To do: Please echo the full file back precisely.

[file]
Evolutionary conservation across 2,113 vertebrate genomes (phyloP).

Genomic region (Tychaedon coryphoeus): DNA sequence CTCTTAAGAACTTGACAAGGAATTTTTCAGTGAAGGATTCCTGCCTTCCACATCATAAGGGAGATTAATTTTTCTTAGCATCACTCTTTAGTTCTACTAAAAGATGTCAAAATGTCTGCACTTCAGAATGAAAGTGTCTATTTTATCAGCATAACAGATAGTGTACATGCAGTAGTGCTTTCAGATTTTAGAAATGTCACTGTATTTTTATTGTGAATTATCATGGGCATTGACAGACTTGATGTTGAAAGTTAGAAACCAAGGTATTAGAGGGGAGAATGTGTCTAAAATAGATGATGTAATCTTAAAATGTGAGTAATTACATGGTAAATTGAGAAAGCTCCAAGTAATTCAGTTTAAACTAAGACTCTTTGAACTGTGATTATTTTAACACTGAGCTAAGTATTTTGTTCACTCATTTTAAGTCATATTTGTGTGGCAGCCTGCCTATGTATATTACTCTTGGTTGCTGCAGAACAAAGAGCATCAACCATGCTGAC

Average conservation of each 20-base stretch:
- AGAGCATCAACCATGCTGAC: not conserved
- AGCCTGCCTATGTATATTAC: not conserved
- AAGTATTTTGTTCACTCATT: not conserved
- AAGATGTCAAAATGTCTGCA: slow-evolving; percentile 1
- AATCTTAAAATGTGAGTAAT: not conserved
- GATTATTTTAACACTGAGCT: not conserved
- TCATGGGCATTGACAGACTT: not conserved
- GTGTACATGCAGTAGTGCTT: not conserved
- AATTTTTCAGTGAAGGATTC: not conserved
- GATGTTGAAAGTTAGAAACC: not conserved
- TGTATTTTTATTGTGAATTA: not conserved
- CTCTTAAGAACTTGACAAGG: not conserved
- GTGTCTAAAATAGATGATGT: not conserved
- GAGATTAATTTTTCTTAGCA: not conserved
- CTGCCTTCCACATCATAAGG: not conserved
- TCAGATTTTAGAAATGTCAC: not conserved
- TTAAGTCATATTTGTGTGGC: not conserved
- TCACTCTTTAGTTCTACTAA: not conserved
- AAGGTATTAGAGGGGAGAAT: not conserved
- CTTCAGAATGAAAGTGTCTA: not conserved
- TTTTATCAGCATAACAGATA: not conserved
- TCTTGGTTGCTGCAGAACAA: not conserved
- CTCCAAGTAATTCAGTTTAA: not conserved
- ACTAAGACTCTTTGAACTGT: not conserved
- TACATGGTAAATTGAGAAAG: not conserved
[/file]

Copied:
Evolutionary conservation across 2,113 vertebrate genomes (phyloP).

Genomic region (Tychaedon coryphoeus): DNA sequence CTCTTAAGAACTTGACAAGGAATTTTTCAGTGAAGGATTCCTGCCTTCCACATCATAAGGGAGATTAATTTTTCTTAGCATCACTCTTTAGTTCTACTAAAAGATGTCAAAATGTCTGCACTTCAGAATGAAAGTGTCTATTTTATCAGCATAACAGATAGTGTACATGCAGTAGTGCTTTCAGATTTTAGAAATGTCACTGTATTTTTATTGTGAATTATCATGGGCATTGACAGACTTGATGTTGAAAGTTAGAAACCAAGGTATTAGAGGGGAGAATGTGTCTAAAATAGATGATGTAATCTTAAAATGTGAGTAATTACATGGTAAATTGAGAAAGCTCCAAGTAATTCAGTTTAAACTAAGACTCTTTGAACTGTGATTATTTTAACACTGAGCTAAGTATTTTGTTCACTCATTTTAAGTCATATTTGTGTGGCAGCCTGCCTATGTATATTACTCTTGGTTGCTGCAGAACAAAGAGCATCAACCATGCTGAC

Average conservation of each 20-base stretch:
- AGAGCATCAACCATGCTGAC: not conserved
- AGCCTGCCTATGTATATTAC: not conserved
- AAGTATTTTGTTCACTCATT: not conserved
- AAGATGTCAAAATGTCTGCA: slow-evolving; percentile 1
- AATCTTAAAATGTGAGTAAT: not conserved
- GATTATTTTAACACTGAGCT: not conserved
- TCATGGGCATTGACAGACTT: not conserved
- GTGTACATGCAGTAGTGCTT: not conserved
- AATTTTTCAGTGAAGGATTC: not conserved
- GATGTTGAAAGTTAGAAACC: not conserved
- TGTATTTTTATTGTGAATTA: not conserved
- CTCTTAAGAACTTGACAAGG: not conserved
- GTGTCTAAAATAGATGATGT: not conserved
- GAGATTAATTTTTCTTAGCA: not conserved
- CTGCCTTCCACATCATAAGG: not conserved
- TCAGATTTTAGAAATGTCAC: not conserved
- TTAAGTCATATTTGTGTGGC: not conserved
- TCACTCTTTAGTTCTACTAA: not conserved
- AAGGTATTAGAGGGGAGAAT: not conserved
- CTTCAGAATGAAAGTGTCTA: not conserved
- TTTTATCAGCATAACAGATA: not conserved
- TCTTGGTTGCTGCAGAACAA: not conserved
- CTCCAAGTAATTCAGTTTAA: not conserved
- ACTAAGACTCTTTGAACTGT: not conserved
- TACATGGTAAATTGAGAAAG: not conserved